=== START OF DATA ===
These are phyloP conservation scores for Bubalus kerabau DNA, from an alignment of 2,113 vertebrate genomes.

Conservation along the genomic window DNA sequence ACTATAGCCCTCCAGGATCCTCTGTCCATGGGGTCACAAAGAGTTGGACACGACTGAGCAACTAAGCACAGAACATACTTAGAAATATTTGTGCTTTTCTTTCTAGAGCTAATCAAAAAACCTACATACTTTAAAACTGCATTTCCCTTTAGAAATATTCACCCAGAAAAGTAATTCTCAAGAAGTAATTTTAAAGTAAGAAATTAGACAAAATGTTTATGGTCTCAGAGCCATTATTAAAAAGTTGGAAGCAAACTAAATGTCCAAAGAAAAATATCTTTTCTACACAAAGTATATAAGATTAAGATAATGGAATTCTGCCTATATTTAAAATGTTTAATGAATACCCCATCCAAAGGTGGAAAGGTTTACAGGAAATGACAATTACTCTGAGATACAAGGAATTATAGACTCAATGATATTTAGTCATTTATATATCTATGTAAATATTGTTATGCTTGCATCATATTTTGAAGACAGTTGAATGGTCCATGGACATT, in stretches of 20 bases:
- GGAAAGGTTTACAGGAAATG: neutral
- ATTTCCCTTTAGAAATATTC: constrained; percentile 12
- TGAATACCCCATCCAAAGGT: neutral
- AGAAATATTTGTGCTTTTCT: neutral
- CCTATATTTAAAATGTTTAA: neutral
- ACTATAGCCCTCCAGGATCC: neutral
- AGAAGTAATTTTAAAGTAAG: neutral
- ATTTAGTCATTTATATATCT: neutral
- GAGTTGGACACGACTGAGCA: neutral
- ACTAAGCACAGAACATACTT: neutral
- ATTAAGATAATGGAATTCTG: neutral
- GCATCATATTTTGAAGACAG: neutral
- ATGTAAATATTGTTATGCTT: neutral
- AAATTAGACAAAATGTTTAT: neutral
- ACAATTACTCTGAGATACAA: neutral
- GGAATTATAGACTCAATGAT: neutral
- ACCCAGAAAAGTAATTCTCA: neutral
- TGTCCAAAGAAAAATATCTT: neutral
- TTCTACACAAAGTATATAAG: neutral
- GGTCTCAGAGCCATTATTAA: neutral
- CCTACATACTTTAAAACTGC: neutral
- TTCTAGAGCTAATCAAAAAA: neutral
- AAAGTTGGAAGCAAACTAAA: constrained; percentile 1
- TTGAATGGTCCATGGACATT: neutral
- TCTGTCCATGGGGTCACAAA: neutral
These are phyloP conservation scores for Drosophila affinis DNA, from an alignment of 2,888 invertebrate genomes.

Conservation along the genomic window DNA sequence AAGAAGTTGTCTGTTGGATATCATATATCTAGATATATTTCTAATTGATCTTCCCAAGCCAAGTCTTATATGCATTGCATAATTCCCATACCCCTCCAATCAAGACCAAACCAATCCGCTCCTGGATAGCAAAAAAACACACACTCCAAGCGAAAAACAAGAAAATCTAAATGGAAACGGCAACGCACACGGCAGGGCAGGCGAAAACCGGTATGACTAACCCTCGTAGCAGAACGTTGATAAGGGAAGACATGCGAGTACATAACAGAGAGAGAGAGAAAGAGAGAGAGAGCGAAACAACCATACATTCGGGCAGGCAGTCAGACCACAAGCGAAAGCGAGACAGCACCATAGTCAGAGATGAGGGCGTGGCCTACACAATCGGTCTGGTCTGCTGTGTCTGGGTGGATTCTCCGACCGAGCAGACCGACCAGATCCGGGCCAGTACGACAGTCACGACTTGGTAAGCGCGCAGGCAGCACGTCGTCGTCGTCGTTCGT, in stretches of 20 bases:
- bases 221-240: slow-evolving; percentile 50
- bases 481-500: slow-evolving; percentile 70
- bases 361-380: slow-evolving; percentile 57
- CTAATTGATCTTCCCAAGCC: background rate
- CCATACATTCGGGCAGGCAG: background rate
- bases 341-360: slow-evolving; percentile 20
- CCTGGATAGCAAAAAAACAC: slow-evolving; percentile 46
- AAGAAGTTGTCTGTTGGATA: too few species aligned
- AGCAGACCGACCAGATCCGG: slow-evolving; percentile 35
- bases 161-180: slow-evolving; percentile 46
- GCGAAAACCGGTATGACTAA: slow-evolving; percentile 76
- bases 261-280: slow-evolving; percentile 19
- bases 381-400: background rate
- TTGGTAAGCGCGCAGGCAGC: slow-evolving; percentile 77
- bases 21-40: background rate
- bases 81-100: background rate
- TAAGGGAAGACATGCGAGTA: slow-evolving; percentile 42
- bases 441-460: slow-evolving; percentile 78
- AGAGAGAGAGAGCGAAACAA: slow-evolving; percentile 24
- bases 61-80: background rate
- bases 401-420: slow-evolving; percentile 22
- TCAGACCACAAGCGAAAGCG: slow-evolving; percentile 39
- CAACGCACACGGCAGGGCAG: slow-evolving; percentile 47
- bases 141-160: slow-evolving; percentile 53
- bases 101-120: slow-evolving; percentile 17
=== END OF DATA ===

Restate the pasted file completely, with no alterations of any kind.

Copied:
These are phyloP conservation scores for Bubalus kerabau DNA, from an alignment of 2,113 vertebrate genomes.

Conservation along the genomic window DNA sequence ACTATAGCCCTCCAGGATCCTCTGTCCATGGGGTCACAAAGAGTTGGACACGACTGAGCAACTAAGCACAGAACATACTTAGAAATATTTGTGCTTTTCTTTCTAGAGCTAATCAAAAAACCTACATACTTTAAAACTGCATTTCCCTTTAGAAATATTCACCCAGAAAAGTAATTCTCAAGAAGTAATTTTAAAGTAAGAAATTAGACAAAATGTTTATGGTCTCAGAGCCATTATTAAAAAGTTGGAAGCAAACTAAATGTCCAAAGAAAAATATCTTTTCTACACAAAGTATATAAGATTAAGATAATGGAATTCTGCCTATATTTAAAATGTTTAATGAATACCCCATCCAAAGGTGGAAAGGTTTACAGGAAATGACAATTACTCTGAGATACAAGGAATTATAGACTCAATGATATTTAGTCATTTATATATCTATGTAAATATTGTTATGCTTGCATCATATTTTGAAGACAGTTGAATGGTCCATGGACATT, in stretches of 20 bases:
- GGAAAGGTTTACAGGAAATG: neutral
- ATTTCCCTTTAGAAATATTC: constrained; percentile 12
- TGAATACCCCATCCAAAGGT: neutral
- AGAAATATTTGTGCTTTTCT: neutral
- CCTATATTTAAAATGTTTAA: neutral
- ACTATAGCCCTCCAGGATCC: neutral
- AGAAGTAATTTTAAAGTAAG: neutral
- ATTTAGTCATTTATATATCT: neutral
- GAGTTGGACACGACTGAGCA: neutral
- ACTAAGCACAGAACATACTT: neutral
- ATTAAGATAATGGAATTCTG: neutral
- GCATCATATTTTGAAGACAG: neutral
- ATGTAAATATTGTTATGCTT: neutral
- AAATTAGACAAAATGTTTAT: neutral
- ACAATTACTCTGAGATACAA: neutral
- GGAATTATAGACTCAATGAT: neutral
- ACCCAGAAAAGTAATTCTCA: neutral
- TGTCCAAAGAAAAATATCTT: neutral
- TTCTACACAAAGTATATAAG: neutral
- GGTCTCAGAGCCATTATTAA: neutral
- CCTACATACTTTAAAACTGC: neutral
- TTCTAGAGCTAATCAAAAAA: neutral
- AAAGTTGGAAGCAAACTAAA: constrained; percentile 1
- TTGAATGGTCCATGGACATT: neutral
- TCTGTCCATGGGGTCACAAA: neutral
These are phyloP conservation scores for Drosophila affinis DNA, from an alignment of 2,888 invertebrate genomes.

Conservation along the genomic window DNA sequence AAGAAGTTGTCTGTTGGATATCATATATCTAGATATATTTCTAATTGATCTTCCCAAGCCAAGTCTTATATGCATTGCATAATTCCCATACCCCTCCAATCAAGACCAAACCAATCCGCTCCTGGATAGCAAAAAAACACACACTCCAAGCGAAAAACAAGAAAATCTAAATGGAAACGGCAACGCACACGGCAGGGCAGGCGAAAACCGGTATGACTAACCCTCGTAGCAGAACGTTGATAAGGGAAGACATGCGAGTACATAACAGAGAGAGAGAGAAAGAGAGAGAGAGCGAAACAACCATACATTCGGGCAGGCAGTCAGACCACAAGCGAAAGCGAGACAGCACCATAGTCAGAGATGAGGGCGTGGCCTACACAATCGGTCTGGTCTGCTGTGTCTGGGTGGATTCTCCGACCGAGCAGACCGACCAGATCCGGGCCAGTACGACAGTCACGACTTGGTAAGCGCGCAGGCAGCACGTCGTCGTCGTCGTTCGT, in stretches of 20 bases:
- bases 221-240: slow-evolving; percentile 50
- bases 481-500: slow-evolving; percentile 70
- bases 361-380: slow-evolving; percentile 57
- CTAATTGATCTTCCCAAGCC: background rate
- CCATACATTCGGGCAGGCAG: background rate
- bases 341-360: slow-evolving; percentile 20
- CCTGGATAGCAAAAAAACAC: slow-evolving; percentile 46
- AAGAAGTTGTCTGTTGGATA: too few species aligned
- AGCAGACCGACCAGATCCGG: slow-evolving; percentile 35
- bases 161-180: slow-evolving; percentile 46
- GCGAAAACCGGTATGACTAA: slow-evolving; percentile 76
- bases 261-280: slow-evolving; percentile 19
- bases 381-400: background rate
- TTGGTAAGCGCGCAGGCAGC: slow-evolving; percentile 77
- bases 21-40: background rate
- bases 81-100: background rate
- TAAGGGAAGACATGCGAGTA: slow-evolving; percentile 42
- bases 441-460: slow-evolving; percentile 78
- AGAGAGAGAGAGCGAAACAA: slow-evolving; percentile 24
- bases 61-80: background rate
- bases 401-420: slow-evolving; percentile 22
- TCAGACCACAAGCGAAAGCG: slow-evolving; percentile 39
- CAACGCACACGGCAGGGCAG: slow-evolving; percentile 47
- bases 141-160: slow-evolving; percentile 53
- bases 101-120: slow-evolving; percentile 17